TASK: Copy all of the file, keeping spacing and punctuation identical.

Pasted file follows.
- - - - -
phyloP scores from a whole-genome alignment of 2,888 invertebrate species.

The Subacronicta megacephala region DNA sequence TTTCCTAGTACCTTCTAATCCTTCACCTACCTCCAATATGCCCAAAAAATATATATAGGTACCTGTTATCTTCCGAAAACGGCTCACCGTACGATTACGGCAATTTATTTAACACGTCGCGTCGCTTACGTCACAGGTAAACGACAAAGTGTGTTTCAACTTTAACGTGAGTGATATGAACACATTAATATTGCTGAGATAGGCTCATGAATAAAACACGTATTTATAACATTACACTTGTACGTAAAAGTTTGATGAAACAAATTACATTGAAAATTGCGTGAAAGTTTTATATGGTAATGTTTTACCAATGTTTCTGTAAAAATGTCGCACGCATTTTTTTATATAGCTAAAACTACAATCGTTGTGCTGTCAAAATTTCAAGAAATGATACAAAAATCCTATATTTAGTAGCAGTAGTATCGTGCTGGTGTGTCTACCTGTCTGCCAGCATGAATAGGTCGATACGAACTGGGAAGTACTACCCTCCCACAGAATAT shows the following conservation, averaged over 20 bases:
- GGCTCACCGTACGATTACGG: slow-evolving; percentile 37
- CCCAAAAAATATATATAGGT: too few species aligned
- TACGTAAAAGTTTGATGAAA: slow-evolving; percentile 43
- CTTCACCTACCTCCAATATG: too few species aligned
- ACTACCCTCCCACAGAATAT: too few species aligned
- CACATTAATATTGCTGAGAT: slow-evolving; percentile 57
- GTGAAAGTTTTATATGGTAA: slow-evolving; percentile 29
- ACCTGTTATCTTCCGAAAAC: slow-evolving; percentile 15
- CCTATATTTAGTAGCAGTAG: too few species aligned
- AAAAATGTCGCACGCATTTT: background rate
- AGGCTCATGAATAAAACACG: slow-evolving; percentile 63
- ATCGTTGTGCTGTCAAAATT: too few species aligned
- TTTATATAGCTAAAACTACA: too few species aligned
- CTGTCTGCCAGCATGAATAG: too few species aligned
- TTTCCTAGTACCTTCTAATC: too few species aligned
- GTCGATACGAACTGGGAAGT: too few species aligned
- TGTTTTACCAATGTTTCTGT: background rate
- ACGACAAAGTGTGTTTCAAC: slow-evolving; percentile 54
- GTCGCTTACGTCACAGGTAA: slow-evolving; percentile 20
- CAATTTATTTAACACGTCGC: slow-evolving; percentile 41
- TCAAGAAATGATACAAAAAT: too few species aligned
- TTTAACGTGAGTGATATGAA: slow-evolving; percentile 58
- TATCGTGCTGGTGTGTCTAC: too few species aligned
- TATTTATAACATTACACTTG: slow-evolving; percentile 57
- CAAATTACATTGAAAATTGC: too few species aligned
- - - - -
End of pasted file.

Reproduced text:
phyloP scores from a whole-genome alignment of 2,888 invertebrate species.

The Subacronicta megacephala region DNA sequence TTTCCTAGTACCTTCTAATCCTTCACCTACCTCCAATATGCCCAAAAAATATATATAGGTACCTGTTATCTTCCGAAAACGGCTCACCGTACGATTACGGCAATTTATTTAACACGTCGCGTCGCTTACGTCACAGGTAAACGACAAAGTGTGTTTCAACTTTAACGTGAGTGATATGAACACATTAATATTGCTGAGATAGGCTCATGAATAAAACACGTATTTATAACATTACACTTGTACGTAAAAGTTTGATGAAACAAATTACATTGAAAATTGCGTGAAAGTTTTATATGGTAATGTTTTACCAATGTTTCTGTAAAAATGTCGCACGCATTTTTTTATATAGCTAAAACTACAATCGTTGTGCTGTCAAAATTTCAAGAAATGATACAAAAATCCTATATTTAGTAGCAGTAGTATCGTGCTGGTGTGTCTACCTGTCTGCCAGCATGAATAGGTCGATACGAACTGGGAAGTACTACCCTCCCACAGAATAT shows the following conservation, averaged over 20 bases:
- GGCTCACCGTACGATTACGG: slow-evolving; percentile 37
- CCCAAAAAATATATATAGGT: too few species aligned
- TACGTAAAAGTTTGATGAAA: slow-evolving; percentile 43
- CTTCACCTACCTCCAATATG: too few species aligned
- ACTACCCTCCCACAGAATAT: too few species aligned
- CACATTAATATTGCTGAGAT: slow-evolving; percentile 57
- GTGAAAGTTTTATATGGTAA: slow-evolving; percentile 29
- ACCTGTTATCTTCCGAAAAC: slow-evolving; percentile 15
- CCTATATTTAGTAGCAGTAG: too few species aligned
- AAAAATGTCGCACGCATTTT: background rate
- AGGCTCATGAATAAAACACG: slow-evolving; percentile 63
- ATCGTTGTGCTGTCAAAATT: too few species aligned
- TTTATATAGCTAAAACTACA: too few species aligned
- CTGTCTGCCAGCATGAATAG: too few species aligned
- TTTCCTAGTACCTTCTAATC: too few species aligned
- GTCGATACGAACTGGGAAGT: too few species aligned
- TGTTTTACCAATGTTTCTGT: background rate
- ACGACAAAGTGTGTTTCAAC: slow-evolving; percentile 54
- GTCGCTTACGTCACAGGTAA: slow-evolving; percentile 20
- CAATTTATTTAACACGTCGC: slow-evolving; percentile 41
- TCAAGAAATGATACAAAAAT: too few species aligned
- TTTAACGTGAGTGATATGAA: slow-evolving; percentile 58
- TATCGTGCTGGTGTGTCTAC: too few species aligned
- TATTTATAACATTACACTTG: slow-evolving; percentile 57
- CAAATTACATTGAAAATTGC: too few species aligned